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Tuesday, March 19, 2013

Foot Cramps | Causes and Treatment


Foot cramps is a pain that comes from a muscle in the leg. Some persons experience foot cramps while sleeping and others experience foot cramps at night. This blog  will show you the source of foot cramps causes and how to prevent foot cramps. Severe foot cramps may be a sign of a more benign medical condition as such we will take a look at the effect of vitamins deficiency regarding foot cramps and how potassium affect foot cramps in general. Finally, this blog will make the attempt of  answering the following two questions "how do you get cramps" and "what to do about cramps".

Foot cramps is due to a muscle spasm which is when a muscle contracts too hard. It usually occurs in one of the calf muscles, below and behind a knee, but painful spasms can occur in the ankles, shins, and the quads (the big muscles of the thigh). The small muscles of the feet are sometimes affected, usually starting with curling your toes toward your heel. 
                        
Foot cramps occur in the bottom of the feet. They are characterized by a sudden sharp pain that can also be accompanied by a knotted muscle. These can take place at night, foot cramps at night, during the day and in conjunction with sporting activities like running and biking. Although foot cramps are not life-threatening, they are not pleasant to have and there are several reasons why they can occur.
The pain from the foot cramps will last anywhere from a few seconds to even ten minutes with varying severity. There are several causes of chronic foot cramps.


Watch this video on "why do muscle cramps occur"




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Foot Cramps Causes;
Possible causes of foot cramps include:
  • Too little vitamin D
  • Use of certain medications
  • Disorders or injuries that involve peripheral nerves
  • Heavy exercise
  • Brain disorders, such as parkinson's disease, multiple sclerosis, dystonia, and Huntington's disease.
  • Chronic kidney disease and dialysis
  • Damage to a single nerve or nerve group (mononeuropathy) or multiple nerves (polyneuropathy) that are connected to muscles
  • Dehydration (not having enough fluids in your body)
  • Hyperventilation (overbreathing), which is rapid or deep breathing that can occur with anxiety or panic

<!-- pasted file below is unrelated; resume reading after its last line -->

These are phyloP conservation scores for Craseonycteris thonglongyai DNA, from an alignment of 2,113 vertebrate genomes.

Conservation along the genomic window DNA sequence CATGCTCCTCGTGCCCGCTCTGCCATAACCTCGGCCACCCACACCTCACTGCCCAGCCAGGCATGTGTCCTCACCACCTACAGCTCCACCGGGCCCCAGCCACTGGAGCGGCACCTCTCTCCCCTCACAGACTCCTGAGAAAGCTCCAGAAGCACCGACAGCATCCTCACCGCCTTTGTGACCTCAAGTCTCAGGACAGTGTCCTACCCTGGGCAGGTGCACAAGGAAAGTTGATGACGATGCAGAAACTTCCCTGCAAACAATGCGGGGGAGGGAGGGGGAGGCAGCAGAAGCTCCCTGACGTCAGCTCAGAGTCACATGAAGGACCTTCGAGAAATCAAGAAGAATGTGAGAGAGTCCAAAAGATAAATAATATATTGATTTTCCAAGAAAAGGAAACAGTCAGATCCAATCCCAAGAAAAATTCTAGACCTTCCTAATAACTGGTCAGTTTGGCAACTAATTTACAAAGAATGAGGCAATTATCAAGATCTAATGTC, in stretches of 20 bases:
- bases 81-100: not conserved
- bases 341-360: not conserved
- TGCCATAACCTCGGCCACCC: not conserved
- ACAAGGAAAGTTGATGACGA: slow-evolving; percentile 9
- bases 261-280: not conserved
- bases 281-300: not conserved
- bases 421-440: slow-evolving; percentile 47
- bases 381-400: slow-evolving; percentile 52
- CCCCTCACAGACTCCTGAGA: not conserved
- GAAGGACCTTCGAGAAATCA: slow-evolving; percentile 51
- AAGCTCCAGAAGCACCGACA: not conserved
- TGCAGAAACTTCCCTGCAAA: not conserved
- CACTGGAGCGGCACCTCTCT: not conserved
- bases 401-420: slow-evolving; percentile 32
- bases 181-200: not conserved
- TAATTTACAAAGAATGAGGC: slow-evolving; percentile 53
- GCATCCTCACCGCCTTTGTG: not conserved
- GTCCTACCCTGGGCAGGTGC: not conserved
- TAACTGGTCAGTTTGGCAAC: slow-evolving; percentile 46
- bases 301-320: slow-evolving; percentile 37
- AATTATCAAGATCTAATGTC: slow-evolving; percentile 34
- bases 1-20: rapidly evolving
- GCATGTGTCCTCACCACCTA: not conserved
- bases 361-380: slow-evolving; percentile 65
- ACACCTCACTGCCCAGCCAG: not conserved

• Increased levels of phosphate in the body
  • Foot Cramps, usually caused by overuse during sports or work activity
  • Pregnancy, more often during the third trimester
  • Reduced levels of magnesium or calcium in the body
  • Thyroid disorders
  

Foot CrampFoot Cramps Treatment
If you are suffering from excessive or continual foot cramps, you may want to see a podiatrist or a foot doctor. Your doctor may teach you proper foot stretching techniques to help relieve the cramping when it begins. If the pain is severe and chronic, your doctor may prescribe you pain killers. Massaging the foot or feet regularly can reduce muscle fatigue. You may also want to consider lifestyle changes. In many cases, simple dietary changes (eliminating sugars and caffeine, while increasing potassium, magnesium, calcium, vitamin D) can improve the cramping and pain within days as the body receives the nutrients its been craving. If your cramps are due to an underlying medical condition, you may want to start with controlling the disease more effectively.
You may also want to try soaking your feet in warm water for a period of time. Ice packs may also work. The RICE method is almost always effective when treating most types of foot cramps. RICE stands for rest, ice, compression and elevation. Stay off your feet as often as possible and apply ice for a period of 20 minutes at a time. Wrapping your foot in an elastic bandage can also reduce the cramping, and elevation should occur with the foot at a minimum of waist level or higher. If elevation of your feet increases the cramping or causes more pain, see your podiatrist right away, as there may be a circulation problem that needs to be examined.
To relieve foot cramps at home, try to:
  • Pull the toes upward if the cramp is in the toes, or
  • Pull the foot region where the cramp is located in the opposite direction of the cramp
  • Begin an exercise or stretching routine. Consult with your doctor
  • Wrap the foot in an elastic bandage, if necessary
If the foot cramps persist, you should seek medical attention. However, if foot cramps are not normal for you and occur suddenly but periodically, chances are you do not need medical attention and the cramp will eventually go away. Using heating pads and stretching the cramped muscle may help you relieve symptoms sooner.

Prevent Foot Cramps
Regardless if you experience foot cramps often or intermittently, there are several things you can do to prevent them from occurring, such as:
  • Warming up slowly before any and all exercise routines
  • Having a ‘cooling down’ period, similar to a warm-up routine for after your done with your exercise or activity
  • Drink lots of water before and during your exercise routine
  • Eat foods that are high in potassium and calcium, such as bananas, milk, yogurt, cheese and fresh vegetables. These foods are also good for improving muscle function.
  • Stretch your foot muscles before getting in and out of bed each day
  • Keep a cup of water next to your bed in case you awake during the night
  • Use proper footwear, orthotics such as inserts or padding to reduce stress on feet
  • Keep all doctors informed of any medications, medical conditions, etc.
  • Make sure you give your body adequate rest each day
Talk to your doctor about foot cramps relaxants. There are many prescription drugs that are available, which help relax tense muscles and keep them from going into painful spasms. Be aware that some cause dependency, and ask your doctor how to avoid becoming hooked.


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